In that spirit, today I’m sharing my childrens’ favorite current reads for Quick Lit. My four kids are 13, 11, 9, and 6, and we are doing our best to raise them to be readers. (For the strategies we’re using, check out these 7 tips I shared yesterday.)
I feel very, very lucky that two of the four books I’m sharing here were required reading for school. I’m thankful for teachers everywhere whose contagious enthusiasm helps kids catch reading fever, instead of turning it into a chore.
And for even more book recommendations, today’s new episode of What Should I Read Next is about growing up with the help of a good book. I’m talking to Leigh Collazo, a middle grade librarian who helps kids find books they love because it’s her job. Pop on over to listen for tips on how to connect the kids in your life with the right books for them, plus encouragement to use books to bond with your kids. She’s so inspiring, whether you have kids yourself, or you remember what it was like to be a kid on the hunt for a good book.
Elephant and Piggie is a go-to series these days for Silas, age 6 (6 1/2, he would tell you). This is one of his favorites. As a rule, Elephant and Piggie books stand up to repeated re-readings; this one is all kinds of meta fun for grown-ups. More info →
This is the favorite of my 9-year-old, Lucy. She picked it out at the bookstore because a friend had told her it was good, plus she loved the cover (that's a real thing, so we work with it). I was a little concerned it might be heavy for her (read the summary and you'll see what I mean), but she loved this story about a lonely girl who overcomes adversity in the way that fitting for her. Adults, you won't be sorry if you pick this up for yourself, regardless of whether or not you have kids of your own. More info →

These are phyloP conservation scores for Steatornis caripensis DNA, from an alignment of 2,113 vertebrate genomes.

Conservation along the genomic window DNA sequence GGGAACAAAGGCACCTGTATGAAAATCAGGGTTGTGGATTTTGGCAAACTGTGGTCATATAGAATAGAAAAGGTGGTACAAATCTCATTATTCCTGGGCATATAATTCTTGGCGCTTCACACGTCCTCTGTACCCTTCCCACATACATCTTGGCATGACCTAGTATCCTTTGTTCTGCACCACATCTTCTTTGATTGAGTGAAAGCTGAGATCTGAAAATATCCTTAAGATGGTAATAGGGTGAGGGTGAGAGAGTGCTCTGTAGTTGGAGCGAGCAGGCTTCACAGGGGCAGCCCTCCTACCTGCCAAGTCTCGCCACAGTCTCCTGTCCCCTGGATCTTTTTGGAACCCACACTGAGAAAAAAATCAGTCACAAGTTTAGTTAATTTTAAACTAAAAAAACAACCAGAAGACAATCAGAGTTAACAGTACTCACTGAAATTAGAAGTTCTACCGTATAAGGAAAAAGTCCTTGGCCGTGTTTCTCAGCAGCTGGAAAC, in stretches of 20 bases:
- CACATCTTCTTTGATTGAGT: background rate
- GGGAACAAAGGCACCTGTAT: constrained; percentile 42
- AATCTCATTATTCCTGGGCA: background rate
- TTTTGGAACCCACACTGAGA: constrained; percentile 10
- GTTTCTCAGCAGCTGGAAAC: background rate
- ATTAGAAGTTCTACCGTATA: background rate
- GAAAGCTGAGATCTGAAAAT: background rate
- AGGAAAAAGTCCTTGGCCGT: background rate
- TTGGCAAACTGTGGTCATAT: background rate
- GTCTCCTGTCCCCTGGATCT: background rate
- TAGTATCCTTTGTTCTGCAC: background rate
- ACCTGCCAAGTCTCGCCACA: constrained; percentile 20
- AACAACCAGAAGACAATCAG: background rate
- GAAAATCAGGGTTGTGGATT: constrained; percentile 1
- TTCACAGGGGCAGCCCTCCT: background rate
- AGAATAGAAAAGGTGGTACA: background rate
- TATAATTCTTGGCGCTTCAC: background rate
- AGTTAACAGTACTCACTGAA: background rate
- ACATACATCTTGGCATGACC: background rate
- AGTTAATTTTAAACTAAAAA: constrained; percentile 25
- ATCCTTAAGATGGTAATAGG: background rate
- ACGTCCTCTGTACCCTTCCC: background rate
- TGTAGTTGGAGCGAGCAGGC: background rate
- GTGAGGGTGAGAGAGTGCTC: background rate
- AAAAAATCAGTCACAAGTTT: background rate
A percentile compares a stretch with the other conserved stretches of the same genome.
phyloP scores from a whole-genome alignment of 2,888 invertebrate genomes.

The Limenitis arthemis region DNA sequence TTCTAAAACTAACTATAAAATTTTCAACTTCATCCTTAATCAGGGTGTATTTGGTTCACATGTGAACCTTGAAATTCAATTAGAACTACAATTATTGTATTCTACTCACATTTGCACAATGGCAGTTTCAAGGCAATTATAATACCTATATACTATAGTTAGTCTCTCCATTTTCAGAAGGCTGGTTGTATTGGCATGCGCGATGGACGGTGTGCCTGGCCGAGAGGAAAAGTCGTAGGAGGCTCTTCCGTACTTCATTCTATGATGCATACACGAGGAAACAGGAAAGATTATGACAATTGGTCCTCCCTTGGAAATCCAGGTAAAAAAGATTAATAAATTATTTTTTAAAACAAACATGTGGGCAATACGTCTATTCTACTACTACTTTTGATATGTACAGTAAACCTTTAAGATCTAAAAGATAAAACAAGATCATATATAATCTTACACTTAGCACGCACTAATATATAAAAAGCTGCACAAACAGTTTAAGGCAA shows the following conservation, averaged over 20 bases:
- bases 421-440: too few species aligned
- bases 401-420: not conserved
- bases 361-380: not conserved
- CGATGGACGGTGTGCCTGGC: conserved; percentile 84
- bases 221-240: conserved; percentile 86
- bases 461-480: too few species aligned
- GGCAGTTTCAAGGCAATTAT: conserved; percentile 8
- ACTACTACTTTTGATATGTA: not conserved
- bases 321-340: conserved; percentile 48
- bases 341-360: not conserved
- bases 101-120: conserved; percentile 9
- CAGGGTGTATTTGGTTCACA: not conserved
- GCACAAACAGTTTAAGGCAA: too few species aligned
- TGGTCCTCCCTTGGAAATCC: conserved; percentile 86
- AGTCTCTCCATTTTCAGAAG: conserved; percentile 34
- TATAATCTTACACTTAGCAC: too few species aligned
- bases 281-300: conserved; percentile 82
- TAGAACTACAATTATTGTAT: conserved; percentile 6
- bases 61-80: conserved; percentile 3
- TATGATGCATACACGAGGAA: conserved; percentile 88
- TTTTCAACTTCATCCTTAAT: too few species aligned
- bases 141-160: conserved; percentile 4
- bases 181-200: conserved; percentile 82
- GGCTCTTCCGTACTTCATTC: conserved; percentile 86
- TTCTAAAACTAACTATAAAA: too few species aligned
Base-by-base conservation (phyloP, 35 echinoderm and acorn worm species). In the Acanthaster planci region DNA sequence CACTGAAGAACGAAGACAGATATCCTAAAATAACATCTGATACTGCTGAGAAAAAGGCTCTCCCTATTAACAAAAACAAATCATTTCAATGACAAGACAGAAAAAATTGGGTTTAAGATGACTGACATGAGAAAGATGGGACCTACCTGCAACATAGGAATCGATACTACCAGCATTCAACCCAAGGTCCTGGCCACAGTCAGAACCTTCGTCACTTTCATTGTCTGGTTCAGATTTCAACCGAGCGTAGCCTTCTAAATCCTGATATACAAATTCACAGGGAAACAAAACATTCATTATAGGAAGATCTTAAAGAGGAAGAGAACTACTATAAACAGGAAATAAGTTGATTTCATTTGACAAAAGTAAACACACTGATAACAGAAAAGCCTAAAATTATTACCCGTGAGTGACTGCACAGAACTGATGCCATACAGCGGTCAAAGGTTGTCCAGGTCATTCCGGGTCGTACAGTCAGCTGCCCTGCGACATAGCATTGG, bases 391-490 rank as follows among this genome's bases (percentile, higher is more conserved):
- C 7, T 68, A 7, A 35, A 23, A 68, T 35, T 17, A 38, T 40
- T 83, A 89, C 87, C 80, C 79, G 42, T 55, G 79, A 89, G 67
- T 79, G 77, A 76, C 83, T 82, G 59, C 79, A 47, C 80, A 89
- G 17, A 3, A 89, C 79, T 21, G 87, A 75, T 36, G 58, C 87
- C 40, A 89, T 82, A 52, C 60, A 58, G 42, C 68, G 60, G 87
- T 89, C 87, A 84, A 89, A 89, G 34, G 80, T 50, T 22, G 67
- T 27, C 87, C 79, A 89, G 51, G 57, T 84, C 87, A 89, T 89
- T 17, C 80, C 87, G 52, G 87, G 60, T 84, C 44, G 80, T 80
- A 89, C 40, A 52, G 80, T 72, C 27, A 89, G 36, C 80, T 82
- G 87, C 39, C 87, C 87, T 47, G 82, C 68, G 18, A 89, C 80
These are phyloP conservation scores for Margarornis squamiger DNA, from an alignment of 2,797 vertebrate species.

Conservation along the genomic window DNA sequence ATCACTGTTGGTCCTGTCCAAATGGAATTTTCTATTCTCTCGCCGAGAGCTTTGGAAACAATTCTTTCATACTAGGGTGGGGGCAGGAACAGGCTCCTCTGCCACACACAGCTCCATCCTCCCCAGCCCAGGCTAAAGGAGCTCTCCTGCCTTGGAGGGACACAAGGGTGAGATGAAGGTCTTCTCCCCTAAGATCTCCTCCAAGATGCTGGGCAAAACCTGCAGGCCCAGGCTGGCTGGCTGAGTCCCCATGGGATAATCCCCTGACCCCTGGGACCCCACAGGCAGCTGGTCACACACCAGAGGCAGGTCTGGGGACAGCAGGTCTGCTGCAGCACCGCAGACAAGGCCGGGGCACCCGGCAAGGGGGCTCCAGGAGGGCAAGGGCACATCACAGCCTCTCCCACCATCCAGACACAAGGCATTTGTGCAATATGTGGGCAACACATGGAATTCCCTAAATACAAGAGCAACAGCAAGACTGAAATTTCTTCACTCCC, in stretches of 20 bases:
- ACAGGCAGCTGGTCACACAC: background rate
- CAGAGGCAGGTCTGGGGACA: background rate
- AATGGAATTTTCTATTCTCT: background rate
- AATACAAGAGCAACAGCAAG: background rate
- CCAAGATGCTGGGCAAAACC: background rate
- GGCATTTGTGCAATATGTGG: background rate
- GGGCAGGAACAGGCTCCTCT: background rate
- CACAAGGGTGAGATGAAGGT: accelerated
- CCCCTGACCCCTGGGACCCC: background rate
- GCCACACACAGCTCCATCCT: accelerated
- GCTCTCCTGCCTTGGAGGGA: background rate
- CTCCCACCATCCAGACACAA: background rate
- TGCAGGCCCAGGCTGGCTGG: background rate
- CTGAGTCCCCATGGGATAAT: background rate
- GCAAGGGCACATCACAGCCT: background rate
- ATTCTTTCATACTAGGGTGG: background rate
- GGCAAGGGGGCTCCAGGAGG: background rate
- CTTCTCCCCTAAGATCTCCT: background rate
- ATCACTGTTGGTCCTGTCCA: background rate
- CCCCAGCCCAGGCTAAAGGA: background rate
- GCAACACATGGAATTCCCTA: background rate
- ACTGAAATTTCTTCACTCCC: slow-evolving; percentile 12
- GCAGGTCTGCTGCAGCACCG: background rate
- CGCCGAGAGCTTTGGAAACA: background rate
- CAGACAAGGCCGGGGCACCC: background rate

More assigned reading! My daughter Sarah, age 11, has an amazing English teacher this year, and the assigned reading is fantastic. She'll read anything he recommends. (Oh but that all kids could have such an adult in their lives!) This is another story with a sad premise: a teenage dancer in India loses her leg in a horrible accident, and can no longer do the one thing she felt she was made for. A moving story, told in free verse: my daughter couldn't read it fast enough. More info →
This was required reading for Jack, my 13-year-old, and from what I heard, he wasn't the only one who struggled with the dialogue at first. But once he got the hang of it he was off and running, reading ahead of the school schedule because he wanted to find out what happens next. Packed with adventure, plus material for lots of good discussions in the classroom or at the kitchen table. More info →